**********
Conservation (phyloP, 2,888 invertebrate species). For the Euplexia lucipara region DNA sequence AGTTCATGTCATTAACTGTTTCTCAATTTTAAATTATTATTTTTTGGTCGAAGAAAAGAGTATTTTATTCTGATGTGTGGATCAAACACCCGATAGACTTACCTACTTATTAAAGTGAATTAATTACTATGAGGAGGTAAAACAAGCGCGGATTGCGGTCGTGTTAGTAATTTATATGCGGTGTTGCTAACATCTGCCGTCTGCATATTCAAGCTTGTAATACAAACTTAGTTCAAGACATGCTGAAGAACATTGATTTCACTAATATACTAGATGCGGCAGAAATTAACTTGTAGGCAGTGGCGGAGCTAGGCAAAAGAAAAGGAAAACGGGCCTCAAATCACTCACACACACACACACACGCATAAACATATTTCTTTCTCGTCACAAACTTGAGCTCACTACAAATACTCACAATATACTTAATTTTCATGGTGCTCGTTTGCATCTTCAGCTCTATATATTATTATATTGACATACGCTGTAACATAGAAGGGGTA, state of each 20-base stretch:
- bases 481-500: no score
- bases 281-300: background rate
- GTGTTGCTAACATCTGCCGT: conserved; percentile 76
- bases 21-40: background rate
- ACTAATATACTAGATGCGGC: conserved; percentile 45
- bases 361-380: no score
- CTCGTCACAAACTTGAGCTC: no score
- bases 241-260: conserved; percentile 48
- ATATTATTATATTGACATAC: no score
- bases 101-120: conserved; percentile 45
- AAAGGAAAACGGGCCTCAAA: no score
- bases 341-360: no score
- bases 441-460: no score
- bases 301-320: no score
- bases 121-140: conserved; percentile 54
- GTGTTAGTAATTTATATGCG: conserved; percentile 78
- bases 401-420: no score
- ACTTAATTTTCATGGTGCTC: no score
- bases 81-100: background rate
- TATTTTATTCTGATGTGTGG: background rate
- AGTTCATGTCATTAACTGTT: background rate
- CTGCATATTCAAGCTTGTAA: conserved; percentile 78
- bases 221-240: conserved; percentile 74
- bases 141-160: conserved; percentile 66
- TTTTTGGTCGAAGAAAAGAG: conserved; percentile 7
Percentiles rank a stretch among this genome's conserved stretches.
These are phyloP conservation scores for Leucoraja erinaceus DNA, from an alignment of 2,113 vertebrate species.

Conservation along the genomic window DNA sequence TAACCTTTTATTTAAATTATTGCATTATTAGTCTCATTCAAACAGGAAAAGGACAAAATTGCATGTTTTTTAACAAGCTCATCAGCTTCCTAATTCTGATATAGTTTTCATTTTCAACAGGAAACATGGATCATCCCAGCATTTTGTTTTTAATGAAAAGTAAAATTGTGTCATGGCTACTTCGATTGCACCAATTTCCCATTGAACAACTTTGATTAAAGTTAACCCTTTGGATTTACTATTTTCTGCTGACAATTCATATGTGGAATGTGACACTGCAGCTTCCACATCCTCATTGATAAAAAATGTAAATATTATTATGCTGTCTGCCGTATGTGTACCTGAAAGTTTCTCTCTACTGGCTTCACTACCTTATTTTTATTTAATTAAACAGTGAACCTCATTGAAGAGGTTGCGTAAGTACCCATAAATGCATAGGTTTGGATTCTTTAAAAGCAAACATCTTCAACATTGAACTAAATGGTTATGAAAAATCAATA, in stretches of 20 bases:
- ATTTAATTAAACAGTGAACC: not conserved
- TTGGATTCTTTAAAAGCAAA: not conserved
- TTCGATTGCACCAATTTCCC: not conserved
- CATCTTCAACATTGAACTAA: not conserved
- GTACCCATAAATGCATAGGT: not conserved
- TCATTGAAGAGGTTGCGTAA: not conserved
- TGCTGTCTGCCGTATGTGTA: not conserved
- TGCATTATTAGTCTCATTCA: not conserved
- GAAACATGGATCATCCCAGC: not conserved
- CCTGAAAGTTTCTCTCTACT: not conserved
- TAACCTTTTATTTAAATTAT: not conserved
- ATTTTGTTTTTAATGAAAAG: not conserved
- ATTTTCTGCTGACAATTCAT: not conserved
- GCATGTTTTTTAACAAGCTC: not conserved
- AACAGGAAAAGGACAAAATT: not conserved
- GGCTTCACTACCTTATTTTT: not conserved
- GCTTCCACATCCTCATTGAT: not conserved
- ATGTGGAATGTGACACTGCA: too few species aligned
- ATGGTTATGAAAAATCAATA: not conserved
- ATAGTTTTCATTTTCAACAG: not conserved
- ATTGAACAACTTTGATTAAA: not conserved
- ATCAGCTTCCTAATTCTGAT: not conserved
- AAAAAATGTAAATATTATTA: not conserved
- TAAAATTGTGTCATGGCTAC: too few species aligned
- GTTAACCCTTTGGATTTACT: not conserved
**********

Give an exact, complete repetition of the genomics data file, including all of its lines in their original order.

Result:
Conservation (phyloP, 2,888 invertebrate species). For the Euplexia lucipara region DNA sequence AGTTCATGTCATTAACTGTTTCTCAATTTTAAATTATTATTTTTTGGTCGAAGAAAAGAGTATTTTATTCTGATGTGTGGATCAAACACCCGATAGACTTACCTACTTATTAAAGTGAATTAATTACTATGAGGAGGTAAAACAAGCGCGGATTGCGGTCGTGTTAGTAATTTATATGCGGTGTTGCTAACATCTGCCGTCTGCATATTCAAGCTTGTAATACAAACTTAGTTCAAGACATGCTGAAGAACATTGATTTCACTAATATACTAGATGCGGCAGAAATTAACTTGTAGGCAGTGGCGGAGCTAGGCAAAAGAAAAGGAAAACGGGCCTCAAATCACTCACACACACACACACACGCATAAACATATTTCTTTCTCGTCACAAACTTGAGCTCACTACAAATACTCACAATATACTTAATTTTCATGGTGCTCGTTTGCATCTTCAGCTCTATATATTATTATATTGACATACGCTGTAACATAGAAGGGGTA, state of each 20-base stretch:
- bases 481-500: no score
- bases 281-300: background rate
- GTGTTGCTAACATCTGCCGT: conserved; percentile 76
- bases 21-40: background rate
- ACTAATATACTAGATGCGGC: conserved; percentile 45
- bases 361-380: no score
- CTCGTCACAAACTTGAGCTC: no score
- bases 241-260: conserved; percentile 48
- ATATTATTATATTGACATAC: no score
- bases 101-120: conserved; percentile 45
- AAAGGAAAACGGGCCTCAAA: no score
- bases 341-360: no score
- bases 441-460: no score
- bases 301-320: no score
- bases 121-140: conserved; percentile 54
- GTGTTAGTAATTTATATGCG: conserved; percentile 78
- bases 401-420: no score
- ACTTAATTTTCATGGTGCTC: no score
- bases 81-100: background rate
- TATTTTATTCTGATGTGTGG: background rate
- AGTTCATGTCATTAACTGTT: background rate
- CTGCATATTCAAGCTTGTAA: conserved; percentile 78
- bases 221-240: conserved; percentile 74
- bases 141-160: conserved; percentile 66
- TTTTTGGTCGAAGAAAAGAG: conserved; percentile 7
Percentiles rank a stretch among this genome's conserved stretches.
These are phyloP conservation scores for Leucoraja erinaceus DNA, from an alignment of 2,113 vertebrate species.

Conservation along the genomic window DNA sequence TAACCTTTTATTTAAATTATTGCATTATTAGTCTCATTCAAACAGGAAAAGGACAAAATTGCATGTTTTTTAACAAGCTCATCAGCTTCCTAATTCTGATATAGTTTTCATTTTCAACAGGAAACATGGATCATCCCAGCATTTTGTTTTTAATGAAAAGTAAAATTGTGTCATGGCTACTTCGATTGCACCAATTTCCCATTGAACAACTTTGATTAAAGTTAACCCTTTGGATTTACTATTTTCTGCTGACAATTCATATGTGGAATGTGACACTGCAGCTTCCACATCCTCATTGATAAAAAATGTAAATATTATTATGCTGTCTGCCGTATGTGTACCTGAAAGTTTCTCTCTACTGGCTTCACTACCTTATTTTTATTTAATTAAACAGTGAACCTCATTGAAGAGGTTGCGTAAGTACCCATAAATGCATAGGTTTGGATTCTTTAAAAGCAAACATCTTCAACATTGAACTAAATGGTTATGAAAAATCAATA, in stretches of 20 bases:
- ATTTAATTAAACAGTGAACC: not conserved
- TTGGATTCTTTAAAAGCAAA: not conserved
- TTCGATTGCACCAATTTCCC: not conserved
- CATCTTCAACATTGAACTAA: not conserved
- GTACCCATAAATGCATAGGT: not conserved
- TCATTGAAGAGGTTGCGTAA: not conserved
- TGCTGTCTGCCGTATGTGTA: not conserved
- TGCATTATTAGTCTCATTCA: not conserved
- GAAACATGGATCATCCCAGC: not conserved
- CCTGAAAGTTTCTCTCTACT: not conserved
- TAACCTTTTATTTAAATTAT: not conserved
- ATTTTGTTTTTAATGAAAAG: not conserved
- ATTTTCTGCTGACAATTCAT: not conserved
- GCATGTTTTTTAACAAGCTC: not conserved
- AACAGGAAAAGGACAAAATT: not conserved
- GGCTTCACTACCTTATTTTT: not conserved
- GCTTCCACATCCTCATTGAT: not conserved
- ATGTGGAATGTGACACTGCA: too few species aligned
- ATGGTTATGAAAAATCAATA: not conserved
- ATAGTTTTCATTTTCAACAG: not conserved
- ATTGAACAACTTTGATTAAA: not conserved
- ATCAGCTTCCTAATTCTGAT: not conserved
- AAAAAATGTAAATATTATTA: not conserved
- TAAAATTGTGTCATGGCTAC: too few species aligned
- GTTAACCCTTTGGATTTACT: not conserved